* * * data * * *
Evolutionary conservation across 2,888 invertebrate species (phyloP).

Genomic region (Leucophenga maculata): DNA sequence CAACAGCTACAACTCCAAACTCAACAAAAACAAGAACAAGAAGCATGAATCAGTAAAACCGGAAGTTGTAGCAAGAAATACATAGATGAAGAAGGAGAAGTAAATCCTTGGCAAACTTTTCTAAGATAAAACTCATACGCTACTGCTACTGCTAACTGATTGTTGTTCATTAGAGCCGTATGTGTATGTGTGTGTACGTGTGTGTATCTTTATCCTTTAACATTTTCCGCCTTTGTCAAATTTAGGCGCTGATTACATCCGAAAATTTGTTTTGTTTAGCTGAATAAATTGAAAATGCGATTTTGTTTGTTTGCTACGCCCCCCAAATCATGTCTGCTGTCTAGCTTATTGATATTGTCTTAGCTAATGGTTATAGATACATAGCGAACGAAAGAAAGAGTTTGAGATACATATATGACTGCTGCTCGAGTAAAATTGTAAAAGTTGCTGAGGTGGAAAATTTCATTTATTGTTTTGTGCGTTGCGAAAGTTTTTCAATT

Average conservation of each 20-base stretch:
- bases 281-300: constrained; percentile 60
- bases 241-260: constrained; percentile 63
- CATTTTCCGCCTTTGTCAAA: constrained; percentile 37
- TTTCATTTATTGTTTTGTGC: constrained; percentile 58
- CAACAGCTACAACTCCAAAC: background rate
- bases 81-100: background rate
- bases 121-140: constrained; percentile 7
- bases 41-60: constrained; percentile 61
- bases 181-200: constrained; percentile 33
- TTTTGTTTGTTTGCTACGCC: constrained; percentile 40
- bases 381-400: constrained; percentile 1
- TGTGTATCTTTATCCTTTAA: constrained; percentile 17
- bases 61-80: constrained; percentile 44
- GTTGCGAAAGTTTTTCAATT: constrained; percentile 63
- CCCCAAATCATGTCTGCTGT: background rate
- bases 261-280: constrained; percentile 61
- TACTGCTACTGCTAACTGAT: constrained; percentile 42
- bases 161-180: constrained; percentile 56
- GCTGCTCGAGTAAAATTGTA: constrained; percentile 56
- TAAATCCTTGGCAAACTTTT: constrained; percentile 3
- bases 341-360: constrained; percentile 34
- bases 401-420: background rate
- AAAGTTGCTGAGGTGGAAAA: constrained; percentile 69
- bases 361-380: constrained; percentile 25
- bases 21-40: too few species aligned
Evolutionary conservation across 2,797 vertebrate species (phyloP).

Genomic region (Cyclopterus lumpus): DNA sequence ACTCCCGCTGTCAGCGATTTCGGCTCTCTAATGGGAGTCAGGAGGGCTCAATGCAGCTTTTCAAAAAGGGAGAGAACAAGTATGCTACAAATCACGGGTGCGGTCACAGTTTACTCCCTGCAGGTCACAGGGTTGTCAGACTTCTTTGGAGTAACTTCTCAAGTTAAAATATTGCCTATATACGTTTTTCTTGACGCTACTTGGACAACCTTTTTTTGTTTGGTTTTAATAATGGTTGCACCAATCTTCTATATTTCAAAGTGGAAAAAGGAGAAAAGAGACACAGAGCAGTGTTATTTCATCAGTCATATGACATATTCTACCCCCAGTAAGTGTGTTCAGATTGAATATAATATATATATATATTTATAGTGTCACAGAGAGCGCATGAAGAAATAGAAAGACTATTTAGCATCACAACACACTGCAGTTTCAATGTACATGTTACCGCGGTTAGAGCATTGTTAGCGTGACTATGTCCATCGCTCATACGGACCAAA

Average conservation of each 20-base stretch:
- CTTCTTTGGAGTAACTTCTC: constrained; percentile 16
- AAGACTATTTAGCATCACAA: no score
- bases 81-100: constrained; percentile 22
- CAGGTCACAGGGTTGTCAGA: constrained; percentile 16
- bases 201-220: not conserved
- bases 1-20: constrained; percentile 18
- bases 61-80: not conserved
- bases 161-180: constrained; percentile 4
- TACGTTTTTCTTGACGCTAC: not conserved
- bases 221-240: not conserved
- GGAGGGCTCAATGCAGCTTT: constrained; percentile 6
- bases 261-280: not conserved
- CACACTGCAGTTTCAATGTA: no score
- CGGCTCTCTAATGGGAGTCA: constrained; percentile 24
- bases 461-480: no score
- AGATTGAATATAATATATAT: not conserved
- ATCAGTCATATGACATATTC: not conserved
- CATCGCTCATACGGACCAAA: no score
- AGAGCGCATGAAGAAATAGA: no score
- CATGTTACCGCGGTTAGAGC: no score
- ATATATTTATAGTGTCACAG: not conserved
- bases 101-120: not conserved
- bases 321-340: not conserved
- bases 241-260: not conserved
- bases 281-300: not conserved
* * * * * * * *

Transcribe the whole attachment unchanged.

Evolutionary conservation across 2,888 invertebrate species (phyloP).

Genomic region (Leucophenga maculata): DNA sequence CAACAGCTACAACTCCAAACTCAACAAAAACAAGAACAAGAAGCATGAATCAGTAAAACCGGAAGTTGTAGCAAGAAATACATAGATGAAGAAGGAGAAGTAAATCCTTGGCAAACTTTTCTAAGATAAAACTCATACGCTACTGCTACTGCTAACTGATTGTTGTTCATTAGAGCCGTATGTGTATGTGTGTGTACGTGTGTGTATCTTTATCCTTTAACATTTTCCGCCTTTGTCAAATTTAGGCGCTGATTACATCCGAAAATTTGTTTTGTTTAGCTGAATAAATTGAAAATGCGATTTTGTTTGTTTGCTACGCCCCCCAAATCATGTCTGCTGTCTAGCTTATTGATATTGTCTTAGCTAATGGTTATAGATACATAGCGAACGAAAGAAAGAGTTTGAGATACATATATGACTGCTGCTCGAGTAAAATTGTAAAAGTTGCTGAGGTGGAAAATTTCATTTATTGTTTTGTGCGTTGCGAAAGTTTTTCAATT

Average conservation of each 20-base stretch:
- bases 281-300: constrained; percentile 60
- bases 241-260: constrained; percentile 63
- CATTTTCCGCCTTTGTCAAA: constrained; percentile 37
- TTTCATTTATTGTTTTGTGC: constrained; percentile 58
- CAACAGCTACAACTCCAAAC: background rate
- bases 81-100: background rate
- bases 121-140: constrained; percentile 7
- bases 41-60: constrained; percentile 61
- bases 181-200: constrained; percentile 33
- TTTTGTTTGTTTGCTACGCC: constrained; percentile 40
- bases 381-400: constrained; percentile 1
- TGTGTATCTTTATCCTTTAA: constrained; percentile 17
- bases 61-80: constrained; percentile 44
- GTTGCGAAAGTTTTTCAATT: constrained; percentile 63
- CCCCAAATCATGTCTGCTGT: background rate
- bases 261-280: constrained; percentile 61
- TACTGCTACTGCTAACTGAT: constrained; percentile 42
- bases 161-180: constrained; percentile 56
- GCTGCTCGAGTAAAATTGTA: constrained; percentile 56
- TAAATCCTTGGCAAACTTTT: constrained; percentile 3
- bases 341-360: constrained; percentile 34
- bases 401-420: background rate
- AAAGTTGCTGAGGTGGAAAA: constrained; percentile 69
- bases 361-380: constrained; percentile 25
- bases 21-40: too few species aligned
Evolutionary conservation across 2,797 vertebrate species (phyloP).

Genomic region (Cyclopterus lumpus): DNA sequence ACTCCCGCTGTCAGCGATTTCGGCTCTCTAATGGGAGTCAGGAGGGCTCAATGCAGCTTTTCAAAAAGGGAGAGAACAAGTATGCTACAAATCACGGGTGCGGTCACAGTTTACTCCCTGCAGGTCACAGGGTTGTCAGACTTCTTTGGAGTAACTTCTCAAGTTAAAATATTGCCTATATACGTTTTTCTTGACGCTACTTGGACAACCTTTTTTTGTTTGGTTTTAATAATGGTTGCACCAATCTTCTATATTTCAAAGTGGAAAAAGGAGAAAAGAGACACAGAGCAGTGTTATTTCATCAGTCATATGACATATTCTACCCCCAGTAAGTGTGTTCAGATTGAATATAATATATATATATATTTATAGTGTCACAGAGAGCGCATGAAGAAATAGAAAGACTATTTAGCATCACAACACACTGCAGTTTCAATGTACATGTTACCGCGGTTAGAGCATTGTTAGCGTGACTATGTCCATCGCTCATACGGACCAAA

Average conservation of each 20-base stretch:
- CTTCTTTGGAGTAACTTCTC: constrained; percentile 16
- AAGACTATTTAGCATCACAA: no score
- bases 81-100: constrained; percentile 22
- CAGGTCACAGGGTTGTCAGA: constrained; percentile 16
- bases 201-220: not conserved
- bases 1-20: constrained; percentile 18
- bases 61-80: not conserved
- bases 161-180: constrained; percentile 4
- TACGTTTTTCTTGACGCTAC: not conserved
- bases 221-240: not conserved
- GGAGGGCTCAATGCAGCTTT: constrained; percentile 6
- bases 261-280: not conserved
- CACACTGCAGTTTCAATGTA: no score
- CGGCTCTCTAATGGGAGTCA: constrained; percentile 24
- bases 461-480: no score
- AGATTGAATATAATATATAT: not conserved
- ATCAGTCATATGACATATTC: not conserved
- CATCGCTCATACGGACCAAA: no score
- AGAGCGCATGAAGAAATAGA: no score
- CATGTTACCGCGGTTAGAGC: no score
- ATATATTTATAGTGTCACAG: not conserved
- bases 101-120: not conserved
- bases 321-340: not conserved
- bases 241-260: not conserved
- bases 281-300: not conserved